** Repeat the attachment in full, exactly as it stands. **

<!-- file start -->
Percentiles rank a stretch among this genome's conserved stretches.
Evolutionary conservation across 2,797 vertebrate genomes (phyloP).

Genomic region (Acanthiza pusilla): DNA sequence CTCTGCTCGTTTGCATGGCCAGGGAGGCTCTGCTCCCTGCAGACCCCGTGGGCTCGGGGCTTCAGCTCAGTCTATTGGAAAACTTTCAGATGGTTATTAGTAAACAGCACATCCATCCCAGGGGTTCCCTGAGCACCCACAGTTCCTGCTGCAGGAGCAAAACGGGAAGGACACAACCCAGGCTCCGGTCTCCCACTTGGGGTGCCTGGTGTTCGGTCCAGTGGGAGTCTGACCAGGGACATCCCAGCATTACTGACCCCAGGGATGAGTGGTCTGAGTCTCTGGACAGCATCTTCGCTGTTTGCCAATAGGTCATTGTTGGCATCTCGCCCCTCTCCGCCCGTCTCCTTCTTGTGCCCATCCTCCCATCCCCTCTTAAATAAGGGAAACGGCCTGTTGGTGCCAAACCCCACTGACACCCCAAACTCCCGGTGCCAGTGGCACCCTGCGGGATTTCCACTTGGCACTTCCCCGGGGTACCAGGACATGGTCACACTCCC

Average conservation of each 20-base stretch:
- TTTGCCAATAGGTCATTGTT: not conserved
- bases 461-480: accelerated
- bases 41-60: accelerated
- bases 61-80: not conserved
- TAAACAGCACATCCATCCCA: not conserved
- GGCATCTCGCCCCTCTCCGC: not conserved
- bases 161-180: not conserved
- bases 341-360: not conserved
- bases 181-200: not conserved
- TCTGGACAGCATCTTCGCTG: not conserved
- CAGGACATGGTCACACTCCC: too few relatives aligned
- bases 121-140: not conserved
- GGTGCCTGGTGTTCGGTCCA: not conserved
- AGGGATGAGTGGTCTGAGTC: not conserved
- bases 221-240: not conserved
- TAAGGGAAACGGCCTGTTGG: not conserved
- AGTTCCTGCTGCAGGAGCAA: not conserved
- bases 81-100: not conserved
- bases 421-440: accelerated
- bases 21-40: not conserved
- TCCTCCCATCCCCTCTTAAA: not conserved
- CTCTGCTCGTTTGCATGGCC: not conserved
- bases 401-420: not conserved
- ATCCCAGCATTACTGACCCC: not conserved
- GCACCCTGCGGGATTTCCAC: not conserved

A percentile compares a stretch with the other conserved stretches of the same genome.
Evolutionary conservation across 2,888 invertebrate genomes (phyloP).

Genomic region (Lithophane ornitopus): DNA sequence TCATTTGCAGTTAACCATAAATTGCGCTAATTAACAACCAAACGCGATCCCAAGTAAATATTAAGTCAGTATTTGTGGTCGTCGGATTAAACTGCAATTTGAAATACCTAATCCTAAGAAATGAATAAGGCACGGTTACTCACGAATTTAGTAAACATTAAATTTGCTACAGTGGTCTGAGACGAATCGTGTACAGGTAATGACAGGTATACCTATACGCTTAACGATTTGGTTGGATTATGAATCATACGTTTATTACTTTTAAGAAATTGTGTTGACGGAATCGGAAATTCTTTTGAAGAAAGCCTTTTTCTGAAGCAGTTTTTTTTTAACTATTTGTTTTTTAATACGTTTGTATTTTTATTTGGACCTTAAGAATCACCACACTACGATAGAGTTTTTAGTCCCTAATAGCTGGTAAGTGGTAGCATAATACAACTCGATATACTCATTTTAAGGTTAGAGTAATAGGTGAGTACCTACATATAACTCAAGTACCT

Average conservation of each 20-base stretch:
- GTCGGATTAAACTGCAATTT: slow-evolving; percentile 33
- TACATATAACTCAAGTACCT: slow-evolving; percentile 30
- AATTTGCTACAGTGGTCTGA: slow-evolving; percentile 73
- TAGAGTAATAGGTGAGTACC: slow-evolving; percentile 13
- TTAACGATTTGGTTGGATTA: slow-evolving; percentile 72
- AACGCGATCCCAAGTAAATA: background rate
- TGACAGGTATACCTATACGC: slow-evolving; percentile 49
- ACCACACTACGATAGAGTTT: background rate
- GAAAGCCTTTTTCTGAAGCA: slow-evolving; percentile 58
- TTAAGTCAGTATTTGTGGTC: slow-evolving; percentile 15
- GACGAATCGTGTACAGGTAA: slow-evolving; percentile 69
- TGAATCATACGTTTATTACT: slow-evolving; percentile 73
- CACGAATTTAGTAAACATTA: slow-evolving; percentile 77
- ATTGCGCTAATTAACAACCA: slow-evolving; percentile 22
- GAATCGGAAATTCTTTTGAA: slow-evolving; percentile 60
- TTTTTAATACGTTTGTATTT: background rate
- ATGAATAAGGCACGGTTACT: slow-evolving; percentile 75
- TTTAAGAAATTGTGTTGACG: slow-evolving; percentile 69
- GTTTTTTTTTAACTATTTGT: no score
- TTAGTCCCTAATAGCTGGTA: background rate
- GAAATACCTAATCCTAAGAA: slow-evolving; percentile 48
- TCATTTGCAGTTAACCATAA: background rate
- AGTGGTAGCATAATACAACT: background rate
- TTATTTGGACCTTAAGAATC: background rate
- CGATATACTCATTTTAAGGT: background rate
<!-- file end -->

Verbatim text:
Percentiles rank a stretch among this genome's conserved stretches.
Evolutionary conservation across 2,797 vertebrate genomes (phyloP).

Genomic region (Acanthiza pusilla): DNA sequence CTCTGCTCGTTTGCATGGCCAGGGAGGCTCTGCTCCCTGCAGACCCCGTGGGCTCGGGGCTTCAGCTCAGTCTATTGGAAAACTTTCAGATGGTTATTAGTAAACAGCACATCCATCCCAGGGGTTCCCTGAGCACCCACAGTTCCTGCTGCAGGAGCAAAACGGGAAGGACACAACCCAGGCTCCGGTCTCCCACTTGGGGTGCCTGGTGTTCGGTCCAGTGGGAGTCTGACCAGGGACATCCCAGCATTACTGACCCCAGGGATGAGTGGTCTGAGTCTCTGGACAGCATCTTCGCTGTTTGCCAATAGGTCATTGTTGGCATCTCGCCCCTCTCCGCCCGTCTCCTTCTTGTGCCCATCCTCCCATCCCCTCTTAAATAAGGGAAACGGCCTGTTGGTGCCAAACCCCACTGACACCCCAAACTCCCGGTGCCAGTGGCACCCTGCGGGATTTCCACTTGGCACTTCCCCGGGGTACCAGGACATGGTCACACTCCC

Average conservation of each 20-base stretch:
- TTTGCCAATAGGTCATTGTT: not conserved
- bases 461-480: accelerated
- bases 41-60: accelerated
- bases 61-80: not conserved
- TAAACAGCACATCCATCCCA: not conserved
- GGCATCTCGCCCCTCTCCGC: not conserved
- bases 161-180: not conserved
- bases 341-360: not conserved
- bases 181-200: not conserved
- TCTGGACAGCATCTTCGCTG: not conserved
- CAGGACATGGTCACACTCCC: too few relatives aligned
- bases 121-140: not conserved
- GGTGCCTGGTGTTCGGTCCA: not conserved
- AGGGATGAGTGGTCTGAGTC: not conserved
- bases 221-240: not conserved
- TAAGGGAAACGGCCTGTTGG: not conserved
- AGTTCCTGCTGCAGGAGCAA: not conserved
- bases 81-100: not conserved
- bases 421-440: accelerated
- bases 21-40: not conserved
- TCCTCCCATCCCCTCTTAAA: not conserved
- CTCTGCTCGTTTGCATGGCC: not conserved
- bases 401-420: not conserved
- ATCCCAGCATTACTGACCCC: not conserved
- GCACCCTGCGGGATTTCCAC: not conserved

A percentile compares a stretch with the other conserved stretches of the same genome.
Evolutionary conservation across 2,888 invertebrate genomes (phyloP).

Genomic region (Lithophane ornitopus): DNA sequence TCATTTGCAGTTAACCATAAATTGCGCTAATTAACAACCAAACGCGATCCCAAGTAAATATTAAGTCAGTATTTGTGGTCGTCGGATTAAACTGCAATTTGAAATACCTAATCCTAAGAAATGAATAAGGCACGGTTACTCACGAATTTAGTAAACATTAAATTTGCTACAGTGGTCTGAGACGAATCGTGTACAGGTAATGACAGGTATACCTATACGCTTAACGATTTGGTTGGATTATGAATCATACGTTTATTACTTTTAAGAAATTGTGTTGACGGAATCGGAAATTCTTTTGAAGAAAGCCTTTTTCTGAAGCAGTTTTTTTTTAACTATTTGTTTTTTAATACGTTTGTATTTTTATTTGGACCTTAAGAATCACCACACTACGATAGAGTTTTTAGTCCCTAATAGCTGGTAAGTGGTAGCATAATACAACTCGATATACTCATTTTAAGGTTAGAGTAATAGGTGAGTACCTACATATAACTCAAGTACCT

Average conservation of each 20-base stretch:
- GTCGGATTAAACTGCAATTT: slow-evolving; percentile 33
- TACATATAACTCAAGTACCT: slow-evolving; percentile 30
- AATTTGCTACAGTGGTCTGA: slow-evolving; percentile 73
- TAGAGTAATAGGTGAGTACC: slow-evolving; percentile 13
- TTAACGATTTGGTTGGATTA: slow-evolving; percentile 72
- AACGCGATCCCAAGTAAATA: background rate
- TGACAGGTATACCTATACGC: slow-evolving; percentile 49
- ACCACACTACGATAGAGTTT: background rate
- GAAAGCCTTTTTCTGAAGCA: slow-evolving; percentile 58
- TTAAGTCAGTATTTGTGGTC: slow-evolving; percentile 15
- GACGAATCGTGTACAGGTAA: slow-evolving; percentile 69
- TGAATCATACGTTTATTACT: slow-evolving; percentile 73
- CACGAATTTAGTAAACATTA: slow-evolving; percentile 77
- ATTGCGCTAATTAACAACCA: slow-evolving; percentile 22
- GAATCGGAAATTCTTTTGAA: slow-evolving; percentile 60
- TTTTTAATACGTTTGTATTT: background rate
- ATGAATAAGGCACGGTTACT: slow-evolving; percentile 75
- TTTAAGAAATTGTGTTGACG: slow-evolving; percentile 69
- GTTTTTTTTTAACTATTTGT: no score
- TTAGTCCCTAATAGCTGGTA: background rate
- GAAATACCTAATCCTAAGAA: slow-evolving; percentile 48
- TCATTTGCAGTTAACCATAA: background rate
- AGTGGTAGCATAATACAACT: background rate
- TTATTTGGACCTTAAGAATC: background rate
- CGATATACTCATTTTAAGGT: background rate